Most Sumbanese people are farmers or fishers. Driving through the island, you’ll get glimpses of rural life: as you whizz past fields of maize and cassava, look out for children washing their buffalo in the river, and horses, a status symbol, being ridden along the roadside.
There are many festivals throughout the year, but the most popular is Pasola. These horseback spear-fighting festivals are held in western Sumba during February and March. A once deadly tournament between clans (the idea is that blood must be spilled to appease the gods for a good harvest), Pasola is now largely symbolic and the wooden spears are blunted. Bareback horse riders, cigarettes hanging from their lips, gallop around the field on steeds dressed in brightly coloured ribbons. The crowd goes wild when one of their spears hits an opponent, the women letting out deafening ululations.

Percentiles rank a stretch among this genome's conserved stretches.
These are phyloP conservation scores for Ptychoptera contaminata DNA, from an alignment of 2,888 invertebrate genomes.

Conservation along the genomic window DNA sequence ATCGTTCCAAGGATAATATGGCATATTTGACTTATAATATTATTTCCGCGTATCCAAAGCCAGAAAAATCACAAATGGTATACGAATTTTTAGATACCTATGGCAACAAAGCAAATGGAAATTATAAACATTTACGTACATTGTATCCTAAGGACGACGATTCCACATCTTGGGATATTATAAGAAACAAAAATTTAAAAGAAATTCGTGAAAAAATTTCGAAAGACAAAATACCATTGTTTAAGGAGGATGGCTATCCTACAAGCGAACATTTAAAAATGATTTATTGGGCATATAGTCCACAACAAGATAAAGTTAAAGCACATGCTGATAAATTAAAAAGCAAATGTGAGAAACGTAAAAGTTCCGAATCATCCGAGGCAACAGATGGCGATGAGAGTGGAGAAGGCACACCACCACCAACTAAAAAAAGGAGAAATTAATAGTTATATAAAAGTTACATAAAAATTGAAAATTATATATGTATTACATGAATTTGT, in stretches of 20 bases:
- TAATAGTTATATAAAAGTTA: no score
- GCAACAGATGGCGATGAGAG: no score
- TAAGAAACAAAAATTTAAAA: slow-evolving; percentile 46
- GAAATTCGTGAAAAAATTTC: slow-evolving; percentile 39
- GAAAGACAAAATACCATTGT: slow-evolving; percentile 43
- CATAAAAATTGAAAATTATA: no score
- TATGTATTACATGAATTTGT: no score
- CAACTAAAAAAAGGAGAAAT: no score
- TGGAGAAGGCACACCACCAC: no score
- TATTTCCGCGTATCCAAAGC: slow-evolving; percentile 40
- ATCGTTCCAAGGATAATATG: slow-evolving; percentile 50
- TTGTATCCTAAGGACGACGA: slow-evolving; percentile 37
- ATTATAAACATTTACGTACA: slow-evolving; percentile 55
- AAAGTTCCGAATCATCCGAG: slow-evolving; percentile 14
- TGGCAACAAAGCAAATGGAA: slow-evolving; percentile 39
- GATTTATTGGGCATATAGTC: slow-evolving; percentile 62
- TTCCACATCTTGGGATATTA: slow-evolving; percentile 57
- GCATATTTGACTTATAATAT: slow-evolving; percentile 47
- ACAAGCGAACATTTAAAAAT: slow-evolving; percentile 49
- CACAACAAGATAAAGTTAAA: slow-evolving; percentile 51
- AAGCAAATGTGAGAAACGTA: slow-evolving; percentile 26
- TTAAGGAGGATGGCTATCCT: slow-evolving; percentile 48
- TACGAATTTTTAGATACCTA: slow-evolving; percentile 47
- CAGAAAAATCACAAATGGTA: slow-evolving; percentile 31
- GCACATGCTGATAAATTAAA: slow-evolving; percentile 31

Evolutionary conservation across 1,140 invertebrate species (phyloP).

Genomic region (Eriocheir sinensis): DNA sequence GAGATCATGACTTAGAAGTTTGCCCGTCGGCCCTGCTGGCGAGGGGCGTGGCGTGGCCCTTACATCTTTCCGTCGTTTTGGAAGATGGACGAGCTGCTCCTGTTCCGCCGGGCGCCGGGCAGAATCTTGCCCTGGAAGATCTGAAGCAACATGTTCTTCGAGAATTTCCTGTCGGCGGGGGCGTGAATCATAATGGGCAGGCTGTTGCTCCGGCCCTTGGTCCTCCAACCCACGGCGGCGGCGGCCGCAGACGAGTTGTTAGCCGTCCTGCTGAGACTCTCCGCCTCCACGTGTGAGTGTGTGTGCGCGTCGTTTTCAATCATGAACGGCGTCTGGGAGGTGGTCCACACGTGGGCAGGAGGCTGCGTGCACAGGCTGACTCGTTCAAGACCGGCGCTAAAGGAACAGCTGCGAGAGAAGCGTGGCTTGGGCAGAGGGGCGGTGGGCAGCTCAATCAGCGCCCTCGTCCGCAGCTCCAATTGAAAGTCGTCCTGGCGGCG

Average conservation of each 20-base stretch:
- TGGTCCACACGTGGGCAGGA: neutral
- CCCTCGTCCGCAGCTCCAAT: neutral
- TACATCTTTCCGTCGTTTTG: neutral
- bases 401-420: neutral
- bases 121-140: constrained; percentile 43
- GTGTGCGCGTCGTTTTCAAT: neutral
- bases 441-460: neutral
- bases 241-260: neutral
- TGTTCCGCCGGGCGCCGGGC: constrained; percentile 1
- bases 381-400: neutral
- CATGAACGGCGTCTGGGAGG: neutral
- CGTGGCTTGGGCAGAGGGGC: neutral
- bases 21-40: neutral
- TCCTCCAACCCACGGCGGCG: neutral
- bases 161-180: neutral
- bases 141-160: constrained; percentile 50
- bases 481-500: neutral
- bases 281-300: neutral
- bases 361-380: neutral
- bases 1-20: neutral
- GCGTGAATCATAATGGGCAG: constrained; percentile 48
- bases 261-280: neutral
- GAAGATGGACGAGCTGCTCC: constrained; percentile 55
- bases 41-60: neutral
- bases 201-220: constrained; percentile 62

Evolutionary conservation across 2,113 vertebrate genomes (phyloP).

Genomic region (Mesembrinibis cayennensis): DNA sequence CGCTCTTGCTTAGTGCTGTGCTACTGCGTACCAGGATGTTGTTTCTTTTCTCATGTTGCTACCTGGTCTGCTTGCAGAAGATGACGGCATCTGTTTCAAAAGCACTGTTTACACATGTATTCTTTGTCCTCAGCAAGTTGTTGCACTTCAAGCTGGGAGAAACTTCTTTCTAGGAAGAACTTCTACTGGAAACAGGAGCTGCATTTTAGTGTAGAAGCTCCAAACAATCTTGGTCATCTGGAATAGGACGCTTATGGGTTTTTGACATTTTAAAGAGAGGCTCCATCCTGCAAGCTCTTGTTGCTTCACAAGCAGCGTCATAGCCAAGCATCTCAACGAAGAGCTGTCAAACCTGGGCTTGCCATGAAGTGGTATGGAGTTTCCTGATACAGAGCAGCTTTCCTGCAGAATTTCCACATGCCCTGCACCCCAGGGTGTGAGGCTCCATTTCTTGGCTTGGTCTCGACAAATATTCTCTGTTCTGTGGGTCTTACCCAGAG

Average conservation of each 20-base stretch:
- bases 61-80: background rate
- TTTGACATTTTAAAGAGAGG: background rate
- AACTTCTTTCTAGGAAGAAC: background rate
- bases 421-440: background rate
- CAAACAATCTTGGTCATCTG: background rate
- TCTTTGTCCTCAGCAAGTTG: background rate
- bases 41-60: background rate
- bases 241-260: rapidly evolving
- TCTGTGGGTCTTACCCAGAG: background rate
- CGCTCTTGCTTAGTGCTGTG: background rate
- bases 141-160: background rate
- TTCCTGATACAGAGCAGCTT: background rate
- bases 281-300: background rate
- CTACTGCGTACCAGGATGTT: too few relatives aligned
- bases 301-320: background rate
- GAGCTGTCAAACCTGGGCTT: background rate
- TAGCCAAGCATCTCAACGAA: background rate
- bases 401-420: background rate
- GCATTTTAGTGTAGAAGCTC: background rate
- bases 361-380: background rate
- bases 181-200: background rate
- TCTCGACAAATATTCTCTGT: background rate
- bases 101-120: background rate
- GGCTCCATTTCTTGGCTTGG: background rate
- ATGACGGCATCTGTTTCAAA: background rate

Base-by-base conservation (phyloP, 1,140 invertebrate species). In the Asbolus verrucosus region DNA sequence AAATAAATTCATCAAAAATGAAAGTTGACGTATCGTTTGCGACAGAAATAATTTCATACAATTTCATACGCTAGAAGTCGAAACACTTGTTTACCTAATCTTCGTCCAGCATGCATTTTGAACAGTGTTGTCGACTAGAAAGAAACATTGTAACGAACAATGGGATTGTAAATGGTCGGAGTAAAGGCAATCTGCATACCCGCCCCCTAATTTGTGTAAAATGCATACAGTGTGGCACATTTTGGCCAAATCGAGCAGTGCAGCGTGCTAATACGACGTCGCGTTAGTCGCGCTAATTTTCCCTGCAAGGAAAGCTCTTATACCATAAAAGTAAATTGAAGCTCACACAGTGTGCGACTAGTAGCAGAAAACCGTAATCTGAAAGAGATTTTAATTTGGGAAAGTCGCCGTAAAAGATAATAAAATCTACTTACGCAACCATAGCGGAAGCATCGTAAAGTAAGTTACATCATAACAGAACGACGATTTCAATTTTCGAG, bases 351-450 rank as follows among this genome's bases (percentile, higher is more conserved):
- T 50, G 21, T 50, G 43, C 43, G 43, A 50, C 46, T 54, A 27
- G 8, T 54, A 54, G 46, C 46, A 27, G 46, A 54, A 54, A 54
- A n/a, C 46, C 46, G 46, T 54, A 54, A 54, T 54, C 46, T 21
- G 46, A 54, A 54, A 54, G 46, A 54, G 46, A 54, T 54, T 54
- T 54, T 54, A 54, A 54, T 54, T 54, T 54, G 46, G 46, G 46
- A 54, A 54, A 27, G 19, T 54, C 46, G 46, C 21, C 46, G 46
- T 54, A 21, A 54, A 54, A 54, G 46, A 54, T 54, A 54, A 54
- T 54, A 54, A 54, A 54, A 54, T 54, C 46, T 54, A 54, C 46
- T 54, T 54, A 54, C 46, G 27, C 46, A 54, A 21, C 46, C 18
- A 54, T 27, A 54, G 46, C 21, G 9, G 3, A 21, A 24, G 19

Tourists are welcome at Pasola festivals, which still hold a high level of importance in Sumba. There is a police presence to deter any booze-fuelled brawling later in the day. Be aware that animals, usually pigs or chickens, are sacrificed as part of the rituals. As this takes place in the villages before and after the festival, it’s not something you will see unless you want to witness the whole ceremonial process, which also involves a dawn walk along the beach looking for the symbolic nyale worms that signal the start of Pasola.
Off-grid beach huts and one of the world’s best resorts
If you have heard of Sumba, there’s a big chance it’s because of Nihi Sumba (previously Nihiwatu), an award-winning resort regularly featured in luxury travel magazines. With rates that start at £985 per night, it’s at the top-end of the market. Other accommodation options are a little limited and not as budget-friendly as neighbouring islands, but many of the simple beach huts that pepper the shores are comfortable, charming bases from which to explore the island.